This week, I interviewed our own Alex Shaw for our first Thesis Corner of 2017. Take a read!
Can you explain to our wonderful readers what your topic is?
Yeah, I’ll give it a shot. So, my topic is about comparing wages across countries and essentially using a measure PPP to control those wages their actual buying power within the country that they are in.
What made you choose that topic?
I originally wanted to do something more along the lines of income by college major but if you Google that you’ll find many articles that have covered that pretty in-depth. Just doing research you can find a ton of Forbes articles and OEC statistics that have sort of beaten that topic to death. So, there wasn’t a lot for me to add there so that’s one of things that [Economics Department] idea of a thesis is—to find your little niche that people haven’t touched on, something you can add that has been related to what a lot of people have done but not quite the same.
What were your results?
My results were essentially in finding average wages across specific industries across countries and then basically make sure that they all lined up so I could accurately compare industries to each other. So I found data on four countries—the United States, Canada, the Netherlands and Sweden. For the most part, my main conclusion for my paper is that if you want to maximize your income—specifically in higher income industries your best bet is the United States. There are a few exceptions but the most part the United States is the best way to go.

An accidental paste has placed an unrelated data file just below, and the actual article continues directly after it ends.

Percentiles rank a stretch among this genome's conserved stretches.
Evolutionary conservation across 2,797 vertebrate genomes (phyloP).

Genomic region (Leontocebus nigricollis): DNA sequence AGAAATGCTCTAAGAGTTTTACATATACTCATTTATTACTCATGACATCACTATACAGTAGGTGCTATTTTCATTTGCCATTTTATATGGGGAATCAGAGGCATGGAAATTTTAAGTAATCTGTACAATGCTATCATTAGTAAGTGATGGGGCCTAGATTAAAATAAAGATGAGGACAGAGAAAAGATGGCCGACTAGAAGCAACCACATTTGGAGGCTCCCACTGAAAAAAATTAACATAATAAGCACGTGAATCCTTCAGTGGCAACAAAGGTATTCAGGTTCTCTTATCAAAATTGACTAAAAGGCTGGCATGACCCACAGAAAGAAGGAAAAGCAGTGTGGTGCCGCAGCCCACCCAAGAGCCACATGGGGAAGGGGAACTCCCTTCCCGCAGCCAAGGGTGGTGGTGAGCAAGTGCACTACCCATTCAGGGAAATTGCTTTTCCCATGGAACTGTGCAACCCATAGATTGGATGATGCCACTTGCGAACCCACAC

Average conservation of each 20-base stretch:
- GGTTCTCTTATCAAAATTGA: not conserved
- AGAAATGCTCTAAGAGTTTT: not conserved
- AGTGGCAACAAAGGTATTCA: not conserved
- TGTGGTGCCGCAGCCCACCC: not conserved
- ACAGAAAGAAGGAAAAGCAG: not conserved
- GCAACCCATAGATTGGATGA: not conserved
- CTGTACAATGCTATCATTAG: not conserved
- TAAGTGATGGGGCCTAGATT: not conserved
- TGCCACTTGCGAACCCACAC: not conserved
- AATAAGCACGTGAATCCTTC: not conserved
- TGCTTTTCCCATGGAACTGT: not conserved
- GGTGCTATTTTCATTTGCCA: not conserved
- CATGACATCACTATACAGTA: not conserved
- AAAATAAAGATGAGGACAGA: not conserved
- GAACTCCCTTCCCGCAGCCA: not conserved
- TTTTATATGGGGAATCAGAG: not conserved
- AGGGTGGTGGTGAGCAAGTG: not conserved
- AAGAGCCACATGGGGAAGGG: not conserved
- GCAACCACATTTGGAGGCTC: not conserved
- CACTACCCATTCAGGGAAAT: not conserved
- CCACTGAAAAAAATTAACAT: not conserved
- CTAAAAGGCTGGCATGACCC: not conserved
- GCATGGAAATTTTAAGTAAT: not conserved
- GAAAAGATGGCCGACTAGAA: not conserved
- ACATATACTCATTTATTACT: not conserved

Did it take as much time as you thought it would?
From figuring out what I wanted my first topic to be with comparing income in a college major and then realizing I couldn’t do that and readjusting for what I ended up doing—that took me maybe a month. Then actually finding data and making it sort of all line up also took a while. There are a lot of points where you feel like you aren’t quite getting anywhere and then all of a sudden you have a breakthrough and find the data you need. That is a big restriction sometimes, there just isn’t enough information on the topic that you want to do and you have to go back to readjust. Or, as I said, sometimes you figure out what you want to do has already been done so again you go back and readjust what your topic is.
So do you have any advice to me as a senior next year?
Yeah, there are a few different ways to go. Some people do theory-based theses, which I can’t tell you a lot about since mine wasn’t a whole lot about that. But if you are trying to do something with data, try to find that data very quickly. We took econometrics together, it can get to be a pain in the butt to make that all work. That’s kind of the big idea, but Kate’s thesis class is designed around getting deadlines in early. So, if you do end up needing having to revisit or restart a topic you can get that out of the way quickly. The whole thesis class is based around peer-feedback and critique while trying to figure out how to best articulate what you are trying to find. Start early and move on from there.